In blow to big pharma, Canada enacts drug-price crackdown

The Canadian government announced final regulations on Friday that should cut billions of dollars from patented drug prices that are among the highest in the world, overcoming heavy opposition from pharmaceutical companies that may eventually challenge the new rules in court.

The biggest reform to Canada's drug price regime since 1987 would save Canadians C$13.2bn ($10bn) over a decade.

The rules will save money for patients, employers and insurers - including the government - at the expense of drug company profits. They could also eventually cut the earnings of drug makers in the US, the world's largest pharmaceutical market.

READ | Trump promises to reduce US drug prices to world's lowest

The Canadian Life and Health Insurance Association called the regulations "a crucial step to lower prescription drug costs for all Canadians".

The province of British Columbia also applauded the move, saying in a release: "People in BC and across Canada are now better protected against excessive drug prices set by manufacturers."

Industry lobby

The new rules were largely in line with a December 2017 draft. They came after months of delay prompted speculation that the government would back down in the face of industry lobbying or simply run out of time before Canada's October election.

"We are taking the biggest step in a generation to lower the price of drugs in Canada by moving forward with these regulations," Minister of Health Ginette Petitpas Taylor said in an interview.

Petitpas Taylor said the new rules would lay the foundation for a new national drug programme.

Prime Minister Justin Trudeau's government is expected to announce a programme to cover the cost of prescription drugs for some or all Canadians, but the scope of the initiative is not yet clear.

Canada will change the list of countries to which the federal drug-price regulator, the Patented Medicine Prices Review Board (PMPRB), compares domestic prices.

The United States and Switzerland - where prices are highest - will be dropped from the list. Canada will also let the agency consider the cost-effectiveness of new medicines.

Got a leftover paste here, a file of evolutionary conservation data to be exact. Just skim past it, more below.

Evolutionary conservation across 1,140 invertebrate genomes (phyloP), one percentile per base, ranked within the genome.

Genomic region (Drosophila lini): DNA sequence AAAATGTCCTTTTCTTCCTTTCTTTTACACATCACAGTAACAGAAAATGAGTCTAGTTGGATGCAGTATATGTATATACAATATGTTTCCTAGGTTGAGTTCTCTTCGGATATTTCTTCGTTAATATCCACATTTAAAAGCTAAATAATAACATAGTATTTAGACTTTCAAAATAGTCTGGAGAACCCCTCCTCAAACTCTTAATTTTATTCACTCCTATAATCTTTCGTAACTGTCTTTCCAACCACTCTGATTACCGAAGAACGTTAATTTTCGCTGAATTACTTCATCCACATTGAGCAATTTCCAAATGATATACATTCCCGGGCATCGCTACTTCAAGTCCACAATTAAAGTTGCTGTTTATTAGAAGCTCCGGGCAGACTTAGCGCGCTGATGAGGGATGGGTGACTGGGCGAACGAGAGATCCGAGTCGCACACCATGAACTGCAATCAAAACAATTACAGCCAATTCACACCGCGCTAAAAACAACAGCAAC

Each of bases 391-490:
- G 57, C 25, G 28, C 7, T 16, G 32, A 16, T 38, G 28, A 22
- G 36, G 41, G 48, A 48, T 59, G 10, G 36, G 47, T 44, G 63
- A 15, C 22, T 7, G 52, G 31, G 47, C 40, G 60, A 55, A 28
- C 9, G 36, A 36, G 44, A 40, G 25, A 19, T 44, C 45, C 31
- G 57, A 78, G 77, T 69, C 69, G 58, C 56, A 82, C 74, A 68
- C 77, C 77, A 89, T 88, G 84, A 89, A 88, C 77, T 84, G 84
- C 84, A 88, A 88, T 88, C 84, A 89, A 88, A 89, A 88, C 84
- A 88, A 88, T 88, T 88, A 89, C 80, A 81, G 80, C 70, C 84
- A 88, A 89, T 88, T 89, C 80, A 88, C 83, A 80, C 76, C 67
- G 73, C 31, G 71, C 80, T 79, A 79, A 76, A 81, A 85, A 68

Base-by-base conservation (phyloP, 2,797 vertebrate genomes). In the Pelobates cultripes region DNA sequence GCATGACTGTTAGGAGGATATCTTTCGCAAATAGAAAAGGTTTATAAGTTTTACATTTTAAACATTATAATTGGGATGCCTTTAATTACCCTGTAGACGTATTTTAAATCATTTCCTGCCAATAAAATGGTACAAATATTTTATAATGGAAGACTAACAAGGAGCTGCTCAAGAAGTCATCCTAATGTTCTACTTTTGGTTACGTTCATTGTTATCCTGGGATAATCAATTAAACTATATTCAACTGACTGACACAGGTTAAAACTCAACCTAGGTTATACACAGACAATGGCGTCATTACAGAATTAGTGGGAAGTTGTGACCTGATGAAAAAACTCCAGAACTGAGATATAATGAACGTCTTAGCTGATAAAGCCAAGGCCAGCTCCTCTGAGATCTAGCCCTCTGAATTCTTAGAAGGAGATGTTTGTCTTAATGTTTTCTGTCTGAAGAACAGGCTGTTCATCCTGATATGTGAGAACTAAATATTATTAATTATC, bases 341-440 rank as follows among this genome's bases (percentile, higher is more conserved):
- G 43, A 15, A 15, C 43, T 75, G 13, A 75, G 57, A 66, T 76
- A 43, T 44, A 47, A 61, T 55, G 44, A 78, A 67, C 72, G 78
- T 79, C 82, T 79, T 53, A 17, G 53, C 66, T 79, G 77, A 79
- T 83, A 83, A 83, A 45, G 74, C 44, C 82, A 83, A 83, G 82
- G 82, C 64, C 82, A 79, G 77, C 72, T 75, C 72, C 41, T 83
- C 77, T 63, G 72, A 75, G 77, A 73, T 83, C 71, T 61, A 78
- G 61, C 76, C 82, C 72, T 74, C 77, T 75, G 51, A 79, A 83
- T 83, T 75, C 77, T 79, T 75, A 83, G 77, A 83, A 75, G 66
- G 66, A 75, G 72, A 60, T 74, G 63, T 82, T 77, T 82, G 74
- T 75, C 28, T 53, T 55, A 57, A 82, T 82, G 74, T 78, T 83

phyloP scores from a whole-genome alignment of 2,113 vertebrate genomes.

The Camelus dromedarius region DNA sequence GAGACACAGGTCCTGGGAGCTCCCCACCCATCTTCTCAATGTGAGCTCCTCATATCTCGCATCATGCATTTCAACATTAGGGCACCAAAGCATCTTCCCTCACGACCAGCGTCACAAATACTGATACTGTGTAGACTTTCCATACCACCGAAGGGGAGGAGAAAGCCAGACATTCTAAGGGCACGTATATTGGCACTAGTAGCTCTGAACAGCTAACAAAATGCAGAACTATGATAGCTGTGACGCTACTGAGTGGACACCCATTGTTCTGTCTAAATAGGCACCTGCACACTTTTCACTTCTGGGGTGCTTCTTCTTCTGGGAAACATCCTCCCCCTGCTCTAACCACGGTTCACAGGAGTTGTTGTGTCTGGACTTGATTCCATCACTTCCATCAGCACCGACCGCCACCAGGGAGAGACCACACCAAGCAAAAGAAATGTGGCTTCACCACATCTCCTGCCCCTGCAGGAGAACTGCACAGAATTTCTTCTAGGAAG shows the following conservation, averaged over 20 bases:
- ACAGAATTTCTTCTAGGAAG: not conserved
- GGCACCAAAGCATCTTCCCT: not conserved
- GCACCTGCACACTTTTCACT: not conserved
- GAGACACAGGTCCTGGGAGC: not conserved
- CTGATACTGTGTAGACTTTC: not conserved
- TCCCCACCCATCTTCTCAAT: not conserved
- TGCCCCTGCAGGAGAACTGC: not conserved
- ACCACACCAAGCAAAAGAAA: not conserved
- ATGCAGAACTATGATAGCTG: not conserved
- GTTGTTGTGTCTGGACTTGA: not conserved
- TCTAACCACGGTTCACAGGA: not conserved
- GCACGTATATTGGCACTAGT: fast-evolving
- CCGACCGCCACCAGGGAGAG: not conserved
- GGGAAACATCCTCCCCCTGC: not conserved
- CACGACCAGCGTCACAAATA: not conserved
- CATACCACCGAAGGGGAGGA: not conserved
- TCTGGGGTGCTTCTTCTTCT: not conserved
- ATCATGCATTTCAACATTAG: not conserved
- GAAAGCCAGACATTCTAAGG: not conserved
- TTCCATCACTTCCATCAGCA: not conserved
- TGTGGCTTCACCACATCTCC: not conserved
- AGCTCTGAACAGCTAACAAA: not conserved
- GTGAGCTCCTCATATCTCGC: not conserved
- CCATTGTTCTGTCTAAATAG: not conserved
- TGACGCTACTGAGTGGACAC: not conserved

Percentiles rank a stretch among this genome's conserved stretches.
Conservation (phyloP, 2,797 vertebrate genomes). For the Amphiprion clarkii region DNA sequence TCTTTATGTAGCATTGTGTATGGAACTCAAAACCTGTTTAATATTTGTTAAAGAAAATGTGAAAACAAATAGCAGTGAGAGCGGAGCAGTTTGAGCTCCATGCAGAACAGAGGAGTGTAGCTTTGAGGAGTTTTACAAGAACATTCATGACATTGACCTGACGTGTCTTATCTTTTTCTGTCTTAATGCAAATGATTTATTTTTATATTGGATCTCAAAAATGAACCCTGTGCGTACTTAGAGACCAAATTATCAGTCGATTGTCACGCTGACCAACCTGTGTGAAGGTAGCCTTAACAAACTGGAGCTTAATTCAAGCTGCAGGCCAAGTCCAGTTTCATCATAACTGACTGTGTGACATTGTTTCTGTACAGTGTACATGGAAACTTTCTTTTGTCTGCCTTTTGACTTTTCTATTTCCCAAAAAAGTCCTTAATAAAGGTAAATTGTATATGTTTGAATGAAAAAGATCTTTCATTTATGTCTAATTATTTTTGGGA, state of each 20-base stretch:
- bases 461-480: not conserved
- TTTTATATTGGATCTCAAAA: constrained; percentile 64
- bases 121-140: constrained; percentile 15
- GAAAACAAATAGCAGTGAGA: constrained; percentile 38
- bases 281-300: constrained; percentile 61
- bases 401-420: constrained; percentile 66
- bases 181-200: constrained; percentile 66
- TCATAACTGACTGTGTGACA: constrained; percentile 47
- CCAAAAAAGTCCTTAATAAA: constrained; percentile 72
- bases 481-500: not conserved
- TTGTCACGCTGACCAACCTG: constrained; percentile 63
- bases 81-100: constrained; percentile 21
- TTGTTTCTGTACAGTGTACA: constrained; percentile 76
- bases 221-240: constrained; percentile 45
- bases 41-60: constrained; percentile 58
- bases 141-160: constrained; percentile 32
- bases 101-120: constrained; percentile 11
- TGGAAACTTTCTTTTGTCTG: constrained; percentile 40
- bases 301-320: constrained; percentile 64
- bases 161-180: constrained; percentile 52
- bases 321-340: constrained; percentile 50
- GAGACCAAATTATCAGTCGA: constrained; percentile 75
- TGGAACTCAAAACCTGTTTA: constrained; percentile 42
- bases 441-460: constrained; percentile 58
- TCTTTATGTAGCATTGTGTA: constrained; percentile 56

The government will require drug makers to disclose some confidential discounts to the PMPRB, which sets maximum prices.

Initially expected to take effect in January, the regulations were delayed so the government could review feedback. They will now go into force on July 1, 2020.

GET THE NEWS at your fingertips and download the News24 app for Android here now. Get it for your iPhone here.

KEEP UPDATED on the latest news by subscribing to our FREE newsletter.

- FOLLOW News24 on Twitter

We live in a world where facts and fiction get blurred
In times of uncertainty you need journalism you can trust. For only R75 per month, you have access to a world of in-depth analyses, investigative journalism, top opinions and a range of features. Journalism strengthens democracy. Invest in the future today.
Subscribe to News24
Lockdown For
DAYS
HRS
MINS
Voting Booth
Until the matric exams are over, my family is:
Please select an option Oops! Something went wrong, please try again later.
Results
Self-isolating to ensure we don't miss any exams
13% - 176 votes
Following Covid-19 safety protocols, but still going out like normal
54% - 759 votes
Business as usual, we're not worried about the virus
33% - 464 votes
Vote
ZAR/USD
16.23
(+0.67)
ZAR/GBP
21.02
(+0.59)
ZAR/EUR
18.90
(+1.01)
ZAR/AUD
11.40
(+0.88)
ZAR/JPY
0.16
(+0.82)
Gold
1877.90
(+0.05)
Silver
23.62
(+0.11)
Platinum
844.50
(+0.39)
Brent Crude
37.86
(-0.84)
Palladium
2204.58
(+0.60)
All Share
51684.70
(-0.41)
Top 40
47472.92
(-0.22)
Financial 15
9459.76
(-3.04)
Industrial 25
73439.58
(+1.04)
Resource 10
47245.91
(-1.21)
All JSE data delayed by at least 15 minutes morningstar logo